Savignac Ronde Verte Pear Tree- Zone 4
Characteristics of the tree
Attention! In order to produce fruit, this tree needs a another apple tree from a different cultivar nearby for pollination.
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Savignac Ronde Verte is a medium-sized pear with a rounded form. When completely ripe, it is greenish yellow in colour, with an occasional orange-red blush. The skin is thin with a slightly waxy texture. The pear must be harvested on the tree when green, and allowed to ripen at room temperature. It tastes its best after about 3 days of maturing at room temperature (although this will vary depending on the temperature and maturity of the pear). It can also be eaten at the time of harvest, at which point it is quite crunchy, with a mild taste. At peak ripeness, the flesh is white with a pleasantly crisp to buttery texture, and a juicy consistency with very few grit cells. The flavour is sweet and aromatic with a slight hint of acidity, excellent for both fresh eating and preserves. The fruit is ready to harvest in late August, and can be stored for about two week in cold storage. It measures 13 Brix when fully ripe.
Savignac Ronde Verte pear tree is vigorous and highly productive with an upright growth pattern. It is hardy to at least zone 4, possibly zone 3. The tree shows an excellent resistance to disease. Note that it is self-sterile and needs a pollinator to produce fruit.
The origins of this variety are not entirely clear but it was almost certainly one of 4 trees given to brother Savignac in Joliette, Quebec by the Ottawa experimental station in 1947. Savignac, who is also famed for his work in the development of grapes and tomatoes, unfortunately lost the tags for the trees, hence the uncertainty as to their original names. It did not become commercially available until the 1990’s. The parents used in this breeding program were: Flemish Beauty, Kurskaya, Clapp’s Favorite, and Zuckerbirn.
Pear trees have a very vigorous and upright growth habit; becoming taller than apple trees (10 m/35 ft in height at maturity) but spreading less wide (6 m/20 ft) Their height can be controlled somewhat with rigorous pruning, but only to a certain degree. All going well, these trees will live for about 200 years, providing fruit for several future generations.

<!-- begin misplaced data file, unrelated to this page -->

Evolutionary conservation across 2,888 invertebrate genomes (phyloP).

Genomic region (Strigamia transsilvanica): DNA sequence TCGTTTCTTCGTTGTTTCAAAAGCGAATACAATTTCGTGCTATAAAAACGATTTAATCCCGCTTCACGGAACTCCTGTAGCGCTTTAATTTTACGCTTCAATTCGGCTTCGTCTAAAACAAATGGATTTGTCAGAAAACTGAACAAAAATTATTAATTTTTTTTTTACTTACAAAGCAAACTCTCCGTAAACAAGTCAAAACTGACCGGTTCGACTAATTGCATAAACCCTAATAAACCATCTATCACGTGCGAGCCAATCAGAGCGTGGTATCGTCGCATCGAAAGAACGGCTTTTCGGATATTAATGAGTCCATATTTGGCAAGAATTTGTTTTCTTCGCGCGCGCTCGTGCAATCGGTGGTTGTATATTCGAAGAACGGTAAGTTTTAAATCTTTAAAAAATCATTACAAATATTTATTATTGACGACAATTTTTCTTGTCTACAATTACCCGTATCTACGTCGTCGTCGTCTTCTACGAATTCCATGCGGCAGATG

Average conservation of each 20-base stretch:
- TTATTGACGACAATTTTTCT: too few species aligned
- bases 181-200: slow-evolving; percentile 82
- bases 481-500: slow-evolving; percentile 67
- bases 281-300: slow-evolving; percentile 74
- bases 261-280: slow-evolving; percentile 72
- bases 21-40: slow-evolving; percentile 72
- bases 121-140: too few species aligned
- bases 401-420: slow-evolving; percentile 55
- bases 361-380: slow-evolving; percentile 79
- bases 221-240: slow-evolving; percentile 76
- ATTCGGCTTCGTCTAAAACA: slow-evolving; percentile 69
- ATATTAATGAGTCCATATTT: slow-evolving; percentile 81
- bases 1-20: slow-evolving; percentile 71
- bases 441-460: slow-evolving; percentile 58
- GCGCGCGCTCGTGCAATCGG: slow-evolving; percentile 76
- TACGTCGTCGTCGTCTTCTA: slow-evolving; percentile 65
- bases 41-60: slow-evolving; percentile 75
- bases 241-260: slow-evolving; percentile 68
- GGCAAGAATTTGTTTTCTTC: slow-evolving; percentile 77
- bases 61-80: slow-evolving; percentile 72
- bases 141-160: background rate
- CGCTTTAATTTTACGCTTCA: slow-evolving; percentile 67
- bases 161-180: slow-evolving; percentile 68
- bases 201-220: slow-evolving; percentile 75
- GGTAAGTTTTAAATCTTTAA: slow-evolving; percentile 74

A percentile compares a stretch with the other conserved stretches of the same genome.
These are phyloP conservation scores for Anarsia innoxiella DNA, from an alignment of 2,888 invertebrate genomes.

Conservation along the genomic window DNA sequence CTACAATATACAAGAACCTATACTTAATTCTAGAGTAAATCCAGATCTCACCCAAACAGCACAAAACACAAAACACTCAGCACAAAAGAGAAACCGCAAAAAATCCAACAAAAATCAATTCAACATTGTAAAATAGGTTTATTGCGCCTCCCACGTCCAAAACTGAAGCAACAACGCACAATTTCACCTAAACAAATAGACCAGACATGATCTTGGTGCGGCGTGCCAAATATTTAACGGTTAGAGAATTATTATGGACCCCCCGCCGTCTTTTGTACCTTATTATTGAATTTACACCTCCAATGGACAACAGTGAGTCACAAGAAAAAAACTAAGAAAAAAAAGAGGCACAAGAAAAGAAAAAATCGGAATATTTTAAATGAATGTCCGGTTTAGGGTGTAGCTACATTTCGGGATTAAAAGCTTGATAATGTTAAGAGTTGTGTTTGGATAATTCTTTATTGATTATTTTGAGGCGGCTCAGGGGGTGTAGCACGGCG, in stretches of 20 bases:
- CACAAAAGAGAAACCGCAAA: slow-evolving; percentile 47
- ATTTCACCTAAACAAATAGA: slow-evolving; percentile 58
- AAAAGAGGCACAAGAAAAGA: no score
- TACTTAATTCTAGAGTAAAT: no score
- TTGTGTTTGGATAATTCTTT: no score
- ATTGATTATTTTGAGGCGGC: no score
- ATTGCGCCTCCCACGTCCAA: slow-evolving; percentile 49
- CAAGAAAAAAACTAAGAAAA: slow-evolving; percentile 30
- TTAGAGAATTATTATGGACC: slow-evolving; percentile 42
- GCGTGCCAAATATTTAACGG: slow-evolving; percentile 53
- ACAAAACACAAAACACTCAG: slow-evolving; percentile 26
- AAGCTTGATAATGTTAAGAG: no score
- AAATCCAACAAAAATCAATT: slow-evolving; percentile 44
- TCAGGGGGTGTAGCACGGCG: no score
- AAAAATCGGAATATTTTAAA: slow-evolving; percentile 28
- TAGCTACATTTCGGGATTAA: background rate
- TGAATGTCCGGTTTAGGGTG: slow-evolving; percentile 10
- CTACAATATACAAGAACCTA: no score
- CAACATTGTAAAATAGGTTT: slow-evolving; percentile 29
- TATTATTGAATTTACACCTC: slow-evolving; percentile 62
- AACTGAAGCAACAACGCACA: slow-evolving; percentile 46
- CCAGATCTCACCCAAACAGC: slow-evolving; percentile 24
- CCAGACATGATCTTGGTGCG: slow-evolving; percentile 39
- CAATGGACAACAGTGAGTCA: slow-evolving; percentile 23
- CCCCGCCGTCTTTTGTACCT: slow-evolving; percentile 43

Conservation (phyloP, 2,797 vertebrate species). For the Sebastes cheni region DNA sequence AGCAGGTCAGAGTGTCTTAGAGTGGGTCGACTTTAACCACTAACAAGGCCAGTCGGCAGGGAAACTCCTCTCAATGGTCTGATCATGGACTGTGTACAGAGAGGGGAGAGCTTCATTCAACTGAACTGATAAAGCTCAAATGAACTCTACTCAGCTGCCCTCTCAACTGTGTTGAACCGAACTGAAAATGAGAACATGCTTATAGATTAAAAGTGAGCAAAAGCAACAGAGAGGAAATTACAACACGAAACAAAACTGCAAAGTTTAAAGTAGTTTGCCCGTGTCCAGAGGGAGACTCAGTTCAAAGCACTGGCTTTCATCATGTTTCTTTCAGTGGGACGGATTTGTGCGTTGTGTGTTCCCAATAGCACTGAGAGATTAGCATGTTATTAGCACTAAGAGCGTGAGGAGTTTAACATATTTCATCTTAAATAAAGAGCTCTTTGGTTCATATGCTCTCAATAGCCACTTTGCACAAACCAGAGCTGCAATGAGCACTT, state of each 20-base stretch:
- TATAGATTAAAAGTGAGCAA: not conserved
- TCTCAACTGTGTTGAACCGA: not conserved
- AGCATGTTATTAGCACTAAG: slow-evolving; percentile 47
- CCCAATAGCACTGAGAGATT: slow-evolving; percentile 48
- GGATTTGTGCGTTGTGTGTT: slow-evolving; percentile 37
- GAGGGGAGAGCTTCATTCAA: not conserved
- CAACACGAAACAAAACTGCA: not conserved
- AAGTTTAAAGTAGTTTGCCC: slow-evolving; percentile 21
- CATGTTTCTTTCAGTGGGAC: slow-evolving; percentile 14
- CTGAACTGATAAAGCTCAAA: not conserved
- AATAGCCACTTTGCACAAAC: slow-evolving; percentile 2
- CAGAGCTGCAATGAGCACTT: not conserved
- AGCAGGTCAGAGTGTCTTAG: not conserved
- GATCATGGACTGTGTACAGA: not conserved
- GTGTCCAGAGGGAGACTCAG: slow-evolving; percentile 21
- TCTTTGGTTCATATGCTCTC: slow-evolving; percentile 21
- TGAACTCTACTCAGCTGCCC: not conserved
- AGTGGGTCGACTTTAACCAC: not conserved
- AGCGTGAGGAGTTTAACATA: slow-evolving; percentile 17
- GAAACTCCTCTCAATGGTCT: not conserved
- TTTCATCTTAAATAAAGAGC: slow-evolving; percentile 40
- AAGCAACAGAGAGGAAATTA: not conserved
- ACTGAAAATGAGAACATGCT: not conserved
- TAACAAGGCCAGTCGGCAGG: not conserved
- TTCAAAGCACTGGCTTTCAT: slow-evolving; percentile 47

You should note that this illustration is meant only to give a general indication of what you can expect, and the growth of your tree might look somewhat different. The development of a tree depends on the soil type, irrigation, fertilisation and climatic conditions.
All our pear trees are sold bare-root, without pots. They have been cultivated directly in the soil, and are taken out of the ground to be shipped to you during their period of dormancy. Bare-root trees do not take up much space, and can be therefore shipped by mail all over Canada!
Pear trees have a naturally small root system – do not be surprised if your pear tree seems to have fewer roots compared to the other trees you receive! This photo shows a 3-foot-tall pear tree, similar to one you would receive. Depending on the height that you select when you order a pear tree, it could be smaller (1-2 feet) or taller (3-5 feet).
Our pear trees are propagated by grafting, on rootstock that we produce at the nursery. For pear cultivars that are hardy in zone 3, we use Pyrus ussuriensis rootstock for its vigour and hardiness (zone 2, growing in Alaska). For cultivars that are hardy in zone 4, our rootstock consists of either Pyrus ussuriensis, or seedling pear trees born from the trees in our orchard in zone 4.
About half of the pear trees we offer are self-fertile and can produce fruit on their own, though they will always give better yields with a pollinator. The rest are self-sterile, and cannot produce fruit without pollination from a different cultivar. Therefore, if you only have space for one tree, you might want to use the filter to see only self-fertile cultivars.
Provided it is grown in good conditions and properly cared-for, your pear tree will begin to bear fruit by around 5 years on average, although this can vary depending on your location and the fertility of your soil. Be sure to also have a look at our articles on how to plant and care for your growing tree!